Bumpy air isn't pleasant. For passengers, it can feel even worse, sometimes to the point where it becomes necessary to offload lunch. Airmanship guru Wolfgang Langewiesche addressed the problem in his 1944 classic, Stick and Rudder: "It is in rough air that straight flight becomes an art — and the interesting thing about it is that you can do it all wrong and never know it; you merely think the air is much rougher than it actually is." The author goes on to confess that he was one of those pilots who "do it all wrong" until an Army instructor straightened him out — literally.
The pilot's natural inclination in counteracting turbulence is to use the controls independently. A wing drops; we use opposite aileron to lift it up. The nose skews left; we kick the rudder pedal to straighten it out. But such uncoordinated use of the controls in turbulence yields the same bad result as it does in still air. Aileron without rudder induces adverse yaw. Rudder without aileron tends to raise the wing that accelerates into the relative wind. By not using all the controls simultaneously, the pilot is constantly hunting for stable flight, always a step or two behind the airplane. It's true that light airplanes of Langewiesche's era often had much lighter wing loading than many aircraft flown today. But the net effect of making turbulence worse is still well worth considering. Just ask your passengers.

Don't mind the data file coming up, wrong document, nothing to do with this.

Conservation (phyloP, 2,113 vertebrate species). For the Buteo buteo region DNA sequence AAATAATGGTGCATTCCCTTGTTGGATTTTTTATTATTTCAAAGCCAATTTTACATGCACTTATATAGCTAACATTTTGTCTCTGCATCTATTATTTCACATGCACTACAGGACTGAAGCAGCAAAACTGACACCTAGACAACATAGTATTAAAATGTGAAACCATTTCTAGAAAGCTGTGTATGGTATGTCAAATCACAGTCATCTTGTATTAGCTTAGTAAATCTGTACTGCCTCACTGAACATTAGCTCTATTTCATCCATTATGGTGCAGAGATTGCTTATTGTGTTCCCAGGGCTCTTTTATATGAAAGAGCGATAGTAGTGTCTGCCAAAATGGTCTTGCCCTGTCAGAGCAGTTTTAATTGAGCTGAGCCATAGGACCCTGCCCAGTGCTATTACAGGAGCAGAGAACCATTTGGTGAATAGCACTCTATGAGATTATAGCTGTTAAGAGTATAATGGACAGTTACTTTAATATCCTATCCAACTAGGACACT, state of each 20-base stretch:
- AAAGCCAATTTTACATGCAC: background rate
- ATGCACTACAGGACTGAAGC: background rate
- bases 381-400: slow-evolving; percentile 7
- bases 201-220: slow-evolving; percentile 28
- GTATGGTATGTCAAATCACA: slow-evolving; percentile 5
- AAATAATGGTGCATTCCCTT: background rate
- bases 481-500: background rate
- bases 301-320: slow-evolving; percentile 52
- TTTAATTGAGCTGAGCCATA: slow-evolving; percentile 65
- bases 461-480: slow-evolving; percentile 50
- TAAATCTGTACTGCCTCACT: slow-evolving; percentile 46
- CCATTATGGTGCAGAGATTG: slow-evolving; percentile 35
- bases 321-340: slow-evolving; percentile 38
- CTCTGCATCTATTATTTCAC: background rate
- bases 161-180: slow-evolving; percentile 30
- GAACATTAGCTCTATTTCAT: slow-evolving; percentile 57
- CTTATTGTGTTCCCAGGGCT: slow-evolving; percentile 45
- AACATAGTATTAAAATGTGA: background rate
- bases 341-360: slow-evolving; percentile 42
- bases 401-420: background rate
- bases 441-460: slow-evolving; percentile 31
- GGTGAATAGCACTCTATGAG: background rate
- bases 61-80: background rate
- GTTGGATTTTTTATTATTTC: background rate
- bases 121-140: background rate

Langewiesche wrote: "The right thing to do is to use the controls in a coordinated manner all the time — even though at first that might seem tedious and unnecessarily laborious. What it really amounts to is that straight flight consists of a series of S turns, the turns being shallowed out so much that the S finally becomes a straight line."
Maybe that's why he named the book Stick and Rudder.
Call to action: If you have any tips of your own you'd like to share, or have any questions about flying technique you'd like answered, send me a note at firstname.lastname@example.org. We'd love to hear from you.